- Exempt income – The details about all the income earned during the previous year must be filled out in the ITR including such incomes which are exempted from tax. Exempt Income should be separately mentioned in the schedule for reporting tax-exempt income in the ITR.
- Bank account details – it is mandatory for every assessee to mention the bank details of all the bank accounts held by them. In case of multiple bank accounts, you need to select one account in which you want to receive refunds.
- Details of unlisted equity shares held – A taxpayer is required to mention details of unlisted equity shares held by him/her. Details such as name and Permanent Account Number (PAN) of the company, number of shares acquired and sold during the year.
- Schedule of assets and liabilities – Individual taxpayers who have net taxable income of more than Rs 50 lakh in a financial year are required to report details of specified assets such as land, building, movable assets, bank accounts, shares & bonds and the corresponding liabilities against those assets if any. This disclosure is to be made in Schedule AL (Assets and Liabilities).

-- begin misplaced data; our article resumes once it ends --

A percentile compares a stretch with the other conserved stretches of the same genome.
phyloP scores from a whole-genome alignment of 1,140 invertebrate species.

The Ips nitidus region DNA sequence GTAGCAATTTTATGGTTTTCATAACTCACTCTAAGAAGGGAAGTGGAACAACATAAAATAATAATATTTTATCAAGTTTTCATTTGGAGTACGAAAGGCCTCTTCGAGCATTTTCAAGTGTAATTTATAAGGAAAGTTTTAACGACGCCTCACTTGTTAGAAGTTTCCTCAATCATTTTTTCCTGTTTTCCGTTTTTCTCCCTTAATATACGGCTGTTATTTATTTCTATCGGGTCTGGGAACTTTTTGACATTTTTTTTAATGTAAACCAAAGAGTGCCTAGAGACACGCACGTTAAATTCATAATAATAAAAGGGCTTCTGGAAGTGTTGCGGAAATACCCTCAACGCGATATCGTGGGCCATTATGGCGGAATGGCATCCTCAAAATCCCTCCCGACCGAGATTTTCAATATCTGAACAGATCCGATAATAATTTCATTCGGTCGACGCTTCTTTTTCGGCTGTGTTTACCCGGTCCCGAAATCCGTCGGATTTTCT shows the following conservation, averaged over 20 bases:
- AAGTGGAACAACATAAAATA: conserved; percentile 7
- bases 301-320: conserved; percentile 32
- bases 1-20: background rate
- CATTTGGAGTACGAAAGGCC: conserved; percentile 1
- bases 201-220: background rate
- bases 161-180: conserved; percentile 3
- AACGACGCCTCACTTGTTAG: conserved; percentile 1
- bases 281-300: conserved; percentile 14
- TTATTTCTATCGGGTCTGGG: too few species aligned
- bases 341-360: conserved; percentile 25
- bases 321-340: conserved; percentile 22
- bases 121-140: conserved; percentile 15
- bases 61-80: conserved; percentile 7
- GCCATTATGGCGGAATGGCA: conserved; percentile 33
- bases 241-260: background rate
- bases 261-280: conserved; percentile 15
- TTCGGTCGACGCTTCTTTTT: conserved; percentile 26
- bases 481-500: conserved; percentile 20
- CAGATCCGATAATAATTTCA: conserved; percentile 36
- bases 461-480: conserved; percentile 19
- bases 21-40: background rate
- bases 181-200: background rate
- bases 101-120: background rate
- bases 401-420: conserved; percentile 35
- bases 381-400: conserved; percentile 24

- Profit on sale of jewellery, paintings and more – The items such as jewellery, archaeological collections, sculptures, drawings, paintings are counted as capital assets by the Income Tax Department. So, any capital gain from selling such items must be mentioned in the ITR.
Filing an Income Tax Return can be a daunting task, but with proper planning, organization, and knowledge of the relevant rules and regulations, it can be completed smoothly and successfully. So, as the deadline for filing Income Tax Returns approaches, make sure to gather all the necessary documents and information, select the appropriate ITR form, and file your return with complete and accurate disclosure of all incomes and deductions.
FAQs about ITR
Sure, here are 5 frequently asked questions (FAQs) about filing Income Tax Returns (ITR):